Found 35 article(s) for author 'Labor'

It’s Time to Balance the Power between Workers and Employers

It’s Time to Balance the Power between Workers and Employers. Lawrence Summers, September 3, 2017, Opinion, “The central issue in American politics is the economic security of the middle class and their sense of opportunity for their children. As long as a substantial majority of American adults believe that their children will not live as well as they did, our politics will remain bitter and divisive.Link

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The Slow Recovery in Output after 2009

The Slow Recovery in Output after 2009. James Stock, 2017, Paper, “The U.S. economy has been expanding slowly since the recession trough in 2009. Though unemployment has declined at about the same rate as in previous recoveries, output has grown much more slowly than in the past. We explore explanations for the shortfall in output growth, using a quantitative decomposition based on growth economics. Two components of the decomposition stand out: slow growth in productivity, and a growing shortfall of labor-force participation relative to its demographic determinants. The slow growth in both components predated the recession. Our analysis gives a full treatment to cyclical effects.Link

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Informal worker organising and mobilisation

 Informal worker organising and mobilisation, Martha Chen, 2017, Book Chapter, “The Routledge Companion to Planning in the Global South offers an edited collection on planning in parts of the world which, more often than not, are unrecognised or unmarked in mainstream planning texts. In doing so, its intention is not to fill a ‘gap’ that leaves this ‘mainstream’ unquestioned but to re-theorise planning from a deep understanding of ‘place’ as well as a commitment to recognise the diverse modes of practice that come within it.Link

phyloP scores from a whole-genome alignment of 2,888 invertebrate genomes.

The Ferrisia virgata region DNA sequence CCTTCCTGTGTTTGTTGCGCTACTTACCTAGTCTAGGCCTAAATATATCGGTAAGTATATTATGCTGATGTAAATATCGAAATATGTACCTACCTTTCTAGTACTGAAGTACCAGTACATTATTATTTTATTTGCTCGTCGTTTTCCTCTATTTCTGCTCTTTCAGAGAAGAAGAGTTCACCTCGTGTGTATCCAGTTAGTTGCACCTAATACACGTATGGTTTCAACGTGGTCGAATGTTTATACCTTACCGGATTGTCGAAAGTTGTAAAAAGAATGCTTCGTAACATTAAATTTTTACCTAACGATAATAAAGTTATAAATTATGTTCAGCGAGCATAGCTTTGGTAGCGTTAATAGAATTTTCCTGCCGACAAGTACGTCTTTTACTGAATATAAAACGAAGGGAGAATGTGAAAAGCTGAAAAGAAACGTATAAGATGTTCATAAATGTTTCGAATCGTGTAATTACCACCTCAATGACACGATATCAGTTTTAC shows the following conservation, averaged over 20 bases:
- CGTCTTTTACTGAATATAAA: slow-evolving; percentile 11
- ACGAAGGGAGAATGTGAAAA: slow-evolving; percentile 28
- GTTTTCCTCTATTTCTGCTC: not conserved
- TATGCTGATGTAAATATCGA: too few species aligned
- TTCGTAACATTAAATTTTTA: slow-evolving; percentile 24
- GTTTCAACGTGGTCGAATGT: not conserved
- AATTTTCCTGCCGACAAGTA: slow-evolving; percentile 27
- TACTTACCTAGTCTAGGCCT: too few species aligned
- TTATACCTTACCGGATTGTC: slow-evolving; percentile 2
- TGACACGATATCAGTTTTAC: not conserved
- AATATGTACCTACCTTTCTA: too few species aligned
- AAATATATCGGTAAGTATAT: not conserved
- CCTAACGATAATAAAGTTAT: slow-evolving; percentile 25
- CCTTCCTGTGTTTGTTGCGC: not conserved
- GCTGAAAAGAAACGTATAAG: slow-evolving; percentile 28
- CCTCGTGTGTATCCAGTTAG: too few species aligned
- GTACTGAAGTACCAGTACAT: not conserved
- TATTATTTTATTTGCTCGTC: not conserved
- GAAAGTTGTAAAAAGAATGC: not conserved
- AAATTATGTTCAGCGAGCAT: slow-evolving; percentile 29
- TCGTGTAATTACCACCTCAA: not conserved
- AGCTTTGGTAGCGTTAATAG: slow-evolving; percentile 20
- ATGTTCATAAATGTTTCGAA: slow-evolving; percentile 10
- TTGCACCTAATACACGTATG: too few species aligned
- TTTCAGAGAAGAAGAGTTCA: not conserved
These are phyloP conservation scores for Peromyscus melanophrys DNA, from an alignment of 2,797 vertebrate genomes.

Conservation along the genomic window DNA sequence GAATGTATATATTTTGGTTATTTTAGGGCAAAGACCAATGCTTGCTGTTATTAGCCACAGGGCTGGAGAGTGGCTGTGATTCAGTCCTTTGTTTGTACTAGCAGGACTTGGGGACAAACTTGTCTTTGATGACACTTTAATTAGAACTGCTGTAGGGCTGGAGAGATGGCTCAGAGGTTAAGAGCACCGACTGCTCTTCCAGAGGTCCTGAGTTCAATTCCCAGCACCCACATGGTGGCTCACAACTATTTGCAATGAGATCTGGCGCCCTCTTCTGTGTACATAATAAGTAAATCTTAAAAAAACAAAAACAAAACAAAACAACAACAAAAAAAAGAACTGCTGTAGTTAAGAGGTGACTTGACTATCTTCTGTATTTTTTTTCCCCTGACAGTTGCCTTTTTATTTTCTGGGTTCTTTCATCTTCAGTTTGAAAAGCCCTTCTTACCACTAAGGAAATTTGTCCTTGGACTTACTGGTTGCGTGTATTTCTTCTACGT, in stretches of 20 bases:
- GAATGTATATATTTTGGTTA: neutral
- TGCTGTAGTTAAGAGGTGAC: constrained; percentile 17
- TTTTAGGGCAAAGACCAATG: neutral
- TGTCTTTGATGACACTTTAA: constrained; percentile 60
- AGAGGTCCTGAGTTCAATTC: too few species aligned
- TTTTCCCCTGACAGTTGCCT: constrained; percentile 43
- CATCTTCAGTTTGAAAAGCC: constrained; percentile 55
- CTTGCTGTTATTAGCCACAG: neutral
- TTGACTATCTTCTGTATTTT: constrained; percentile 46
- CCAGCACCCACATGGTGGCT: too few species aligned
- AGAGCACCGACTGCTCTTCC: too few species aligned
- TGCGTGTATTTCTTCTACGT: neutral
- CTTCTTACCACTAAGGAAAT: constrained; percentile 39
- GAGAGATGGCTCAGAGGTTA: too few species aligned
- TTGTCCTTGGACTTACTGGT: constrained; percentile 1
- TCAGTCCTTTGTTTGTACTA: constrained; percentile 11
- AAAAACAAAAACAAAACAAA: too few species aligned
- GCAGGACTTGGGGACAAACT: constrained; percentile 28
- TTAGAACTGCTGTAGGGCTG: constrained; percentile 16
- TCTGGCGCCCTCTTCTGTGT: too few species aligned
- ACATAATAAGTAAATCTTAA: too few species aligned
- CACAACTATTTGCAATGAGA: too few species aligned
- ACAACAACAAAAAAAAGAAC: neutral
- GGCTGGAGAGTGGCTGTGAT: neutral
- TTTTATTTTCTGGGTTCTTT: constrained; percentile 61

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Labor Supply and the Value of Non-Work Time: Experimental Estimates from the Field

Labor Supply and the Value of Non-Work Time: Experimental Estimates from the Field. , July 2017, Paper, “We use a field experiment to estimate the marginal value of non-work time (MVT). During a national application process for phone survey and data entry positions, we randomly offered applicants alternative wage-hour bundles. Jobseeker choices over these bundles yield estimates for the MVT as a function of hours worked. These quantities trace out a labor supply relationship. As predicted by the conventional model of the allocation of time, the substitution effect is positive. Individual labor supply is highly elastic at low hours and becomes more inelastic at higher hours. For unemployed job applicants, the opportunity cost of a full-time job due to lost leisure, household production, and other non-work activities is approximately 60% of their estimated market wage. A similar estimate is found when we reproduce elements of this experiment in a nationally-representative survey.Link

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Wages, Prices, and Employment in a Keynesian Long Run

Wages, Prices, and Employment in a Keynesian Long Run. Stephen Marglin, 2017, Paper, “The central question this paper addresses is the same one I explored in my joint work with Amit Bhaduri 25 years ago: under what circumstances are high wages good for employment? I extend our 1990 argument in three directions. First, instead of mark-up pricing, I model labor and product markets separately. The labor supply to the capitalist sector of the economy is assumed à la Lewis to be unlimited. Consequently the wage cannot be determined endogenously but is fixed by an extended notion of subsistence based on Smith, Ricardo, and Marx. For tractability the product market is assumed to be perfectly competitive. The second innovation is to show how disequilibrium adjustment resolves the overdetermination inherent in the model.Link

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The Role of Unemployment in the Rise in Alternative Work Arrangements